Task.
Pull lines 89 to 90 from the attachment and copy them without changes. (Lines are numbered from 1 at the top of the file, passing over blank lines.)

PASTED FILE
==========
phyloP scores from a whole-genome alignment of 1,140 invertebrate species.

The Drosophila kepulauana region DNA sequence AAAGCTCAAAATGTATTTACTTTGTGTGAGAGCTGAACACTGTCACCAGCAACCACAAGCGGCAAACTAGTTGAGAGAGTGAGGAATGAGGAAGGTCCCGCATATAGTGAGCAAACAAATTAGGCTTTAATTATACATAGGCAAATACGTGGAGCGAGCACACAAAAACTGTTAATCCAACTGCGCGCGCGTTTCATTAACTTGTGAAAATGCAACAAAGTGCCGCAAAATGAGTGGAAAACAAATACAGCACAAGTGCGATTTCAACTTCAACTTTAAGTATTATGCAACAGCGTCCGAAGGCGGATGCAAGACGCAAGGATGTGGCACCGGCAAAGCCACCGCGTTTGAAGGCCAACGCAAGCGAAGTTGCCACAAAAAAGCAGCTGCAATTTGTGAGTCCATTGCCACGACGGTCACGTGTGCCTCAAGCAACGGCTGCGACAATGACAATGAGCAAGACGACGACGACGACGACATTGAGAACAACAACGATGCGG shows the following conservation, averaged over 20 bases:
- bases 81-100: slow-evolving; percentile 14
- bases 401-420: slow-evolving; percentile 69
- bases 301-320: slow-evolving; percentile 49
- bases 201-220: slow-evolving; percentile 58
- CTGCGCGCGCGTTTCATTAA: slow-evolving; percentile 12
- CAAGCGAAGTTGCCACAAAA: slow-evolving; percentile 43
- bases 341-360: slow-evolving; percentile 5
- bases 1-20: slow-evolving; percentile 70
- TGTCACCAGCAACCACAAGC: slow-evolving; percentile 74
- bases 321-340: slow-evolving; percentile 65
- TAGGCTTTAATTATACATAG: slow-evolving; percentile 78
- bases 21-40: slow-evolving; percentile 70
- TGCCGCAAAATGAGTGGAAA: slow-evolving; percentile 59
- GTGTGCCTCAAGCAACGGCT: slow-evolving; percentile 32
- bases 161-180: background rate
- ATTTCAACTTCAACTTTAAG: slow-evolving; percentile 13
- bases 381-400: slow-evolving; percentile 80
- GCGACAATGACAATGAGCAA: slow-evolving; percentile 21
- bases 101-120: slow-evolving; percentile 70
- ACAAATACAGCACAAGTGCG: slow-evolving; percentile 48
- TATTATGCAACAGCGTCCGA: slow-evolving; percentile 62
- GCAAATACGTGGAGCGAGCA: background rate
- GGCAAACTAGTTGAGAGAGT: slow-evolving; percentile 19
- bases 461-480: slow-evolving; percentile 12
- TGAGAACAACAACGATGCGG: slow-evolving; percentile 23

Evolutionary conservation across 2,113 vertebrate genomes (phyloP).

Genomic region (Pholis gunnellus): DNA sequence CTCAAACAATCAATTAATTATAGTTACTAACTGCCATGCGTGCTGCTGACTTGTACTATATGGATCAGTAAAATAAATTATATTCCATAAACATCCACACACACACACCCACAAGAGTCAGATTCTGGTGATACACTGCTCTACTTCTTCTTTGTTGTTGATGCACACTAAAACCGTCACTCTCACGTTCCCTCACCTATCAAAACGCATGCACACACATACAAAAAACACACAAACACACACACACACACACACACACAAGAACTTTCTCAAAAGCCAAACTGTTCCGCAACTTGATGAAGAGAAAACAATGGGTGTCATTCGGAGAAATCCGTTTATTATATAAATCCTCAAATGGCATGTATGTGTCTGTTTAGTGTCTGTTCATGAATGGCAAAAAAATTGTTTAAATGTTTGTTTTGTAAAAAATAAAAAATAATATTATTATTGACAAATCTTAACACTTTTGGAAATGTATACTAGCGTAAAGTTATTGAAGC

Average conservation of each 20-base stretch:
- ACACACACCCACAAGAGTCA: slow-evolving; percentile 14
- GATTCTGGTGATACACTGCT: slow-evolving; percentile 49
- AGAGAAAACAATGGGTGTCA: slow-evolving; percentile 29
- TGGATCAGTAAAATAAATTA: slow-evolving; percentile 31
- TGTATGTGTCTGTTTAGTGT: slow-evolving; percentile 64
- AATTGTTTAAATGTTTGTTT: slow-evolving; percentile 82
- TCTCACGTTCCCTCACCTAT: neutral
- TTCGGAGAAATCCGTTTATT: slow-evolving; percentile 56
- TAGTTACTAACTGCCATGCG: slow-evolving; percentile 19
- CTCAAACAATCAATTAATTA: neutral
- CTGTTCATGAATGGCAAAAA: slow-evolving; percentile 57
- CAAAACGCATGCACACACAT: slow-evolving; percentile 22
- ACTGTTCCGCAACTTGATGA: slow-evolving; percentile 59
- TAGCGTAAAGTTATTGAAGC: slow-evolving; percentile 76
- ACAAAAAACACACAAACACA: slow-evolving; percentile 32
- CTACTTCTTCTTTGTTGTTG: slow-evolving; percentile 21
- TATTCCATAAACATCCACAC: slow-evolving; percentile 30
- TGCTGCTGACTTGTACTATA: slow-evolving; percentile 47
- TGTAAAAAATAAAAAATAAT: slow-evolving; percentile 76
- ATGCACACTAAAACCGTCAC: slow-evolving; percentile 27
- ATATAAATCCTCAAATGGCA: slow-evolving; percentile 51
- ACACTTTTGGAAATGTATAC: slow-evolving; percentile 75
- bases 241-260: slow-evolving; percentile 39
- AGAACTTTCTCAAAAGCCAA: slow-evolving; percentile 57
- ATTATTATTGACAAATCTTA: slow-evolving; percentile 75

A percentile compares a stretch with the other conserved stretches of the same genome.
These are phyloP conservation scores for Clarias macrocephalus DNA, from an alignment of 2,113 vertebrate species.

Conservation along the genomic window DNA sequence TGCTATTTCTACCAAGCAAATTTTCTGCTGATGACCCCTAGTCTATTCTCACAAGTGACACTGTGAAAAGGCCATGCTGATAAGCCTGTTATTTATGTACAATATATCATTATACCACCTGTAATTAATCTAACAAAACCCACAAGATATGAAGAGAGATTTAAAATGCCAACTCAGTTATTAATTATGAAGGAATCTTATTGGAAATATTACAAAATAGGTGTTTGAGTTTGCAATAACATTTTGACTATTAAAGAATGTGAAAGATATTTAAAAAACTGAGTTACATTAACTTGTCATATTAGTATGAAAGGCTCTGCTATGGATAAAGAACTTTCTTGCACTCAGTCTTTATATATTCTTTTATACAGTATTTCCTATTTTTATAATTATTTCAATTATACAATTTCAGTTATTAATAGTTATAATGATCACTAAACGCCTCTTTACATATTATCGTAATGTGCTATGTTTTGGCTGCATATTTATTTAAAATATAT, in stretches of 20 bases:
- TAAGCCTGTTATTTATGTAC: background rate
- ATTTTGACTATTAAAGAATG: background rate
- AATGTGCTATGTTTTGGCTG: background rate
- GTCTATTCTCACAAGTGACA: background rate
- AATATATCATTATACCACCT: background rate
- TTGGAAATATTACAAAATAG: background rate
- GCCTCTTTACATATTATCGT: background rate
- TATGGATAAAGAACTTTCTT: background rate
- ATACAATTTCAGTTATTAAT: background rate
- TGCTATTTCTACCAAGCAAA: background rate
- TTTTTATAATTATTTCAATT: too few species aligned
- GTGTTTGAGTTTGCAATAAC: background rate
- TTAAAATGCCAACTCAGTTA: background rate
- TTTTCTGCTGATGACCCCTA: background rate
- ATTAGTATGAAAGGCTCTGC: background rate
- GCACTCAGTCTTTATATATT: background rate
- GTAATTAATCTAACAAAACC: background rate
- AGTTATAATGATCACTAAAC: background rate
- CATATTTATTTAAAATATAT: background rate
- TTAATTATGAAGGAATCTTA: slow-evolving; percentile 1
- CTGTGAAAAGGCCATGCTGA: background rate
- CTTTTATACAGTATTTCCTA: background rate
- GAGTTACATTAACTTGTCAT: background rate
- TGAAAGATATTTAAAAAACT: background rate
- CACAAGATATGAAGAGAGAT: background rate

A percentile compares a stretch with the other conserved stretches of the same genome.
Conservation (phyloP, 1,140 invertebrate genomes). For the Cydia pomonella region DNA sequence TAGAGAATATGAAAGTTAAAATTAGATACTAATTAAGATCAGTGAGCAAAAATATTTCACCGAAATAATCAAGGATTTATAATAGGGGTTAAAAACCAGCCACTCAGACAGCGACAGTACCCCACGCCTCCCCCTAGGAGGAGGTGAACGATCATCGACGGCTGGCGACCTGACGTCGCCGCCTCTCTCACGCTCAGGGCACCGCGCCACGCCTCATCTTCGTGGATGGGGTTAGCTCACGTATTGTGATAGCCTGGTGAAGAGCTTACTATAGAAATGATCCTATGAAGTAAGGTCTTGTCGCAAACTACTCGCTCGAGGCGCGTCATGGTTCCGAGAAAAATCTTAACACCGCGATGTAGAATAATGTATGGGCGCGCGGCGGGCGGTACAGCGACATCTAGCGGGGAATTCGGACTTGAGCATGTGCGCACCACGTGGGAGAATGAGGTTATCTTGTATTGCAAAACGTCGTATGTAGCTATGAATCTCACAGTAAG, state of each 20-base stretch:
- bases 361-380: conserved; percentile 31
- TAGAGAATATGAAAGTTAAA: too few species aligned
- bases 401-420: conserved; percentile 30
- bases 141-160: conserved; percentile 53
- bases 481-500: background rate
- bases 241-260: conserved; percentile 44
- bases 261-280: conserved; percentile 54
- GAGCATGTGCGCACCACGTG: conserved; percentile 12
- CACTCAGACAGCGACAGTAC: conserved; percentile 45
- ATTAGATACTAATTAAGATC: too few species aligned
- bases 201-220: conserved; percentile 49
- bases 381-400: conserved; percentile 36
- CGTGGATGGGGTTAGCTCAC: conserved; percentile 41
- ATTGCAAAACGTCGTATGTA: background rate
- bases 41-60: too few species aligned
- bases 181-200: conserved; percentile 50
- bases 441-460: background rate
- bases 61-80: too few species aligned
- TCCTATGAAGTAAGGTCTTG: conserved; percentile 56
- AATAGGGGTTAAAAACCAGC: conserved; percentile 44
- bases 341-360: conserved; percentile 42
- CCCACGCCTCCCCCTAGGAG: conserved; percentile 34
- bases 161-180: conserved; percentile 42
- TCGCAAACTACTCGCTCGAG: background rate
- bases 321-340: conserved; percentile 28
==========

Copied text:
- bases 141-160: conserved; percentile 53
- bases 481-500: background rate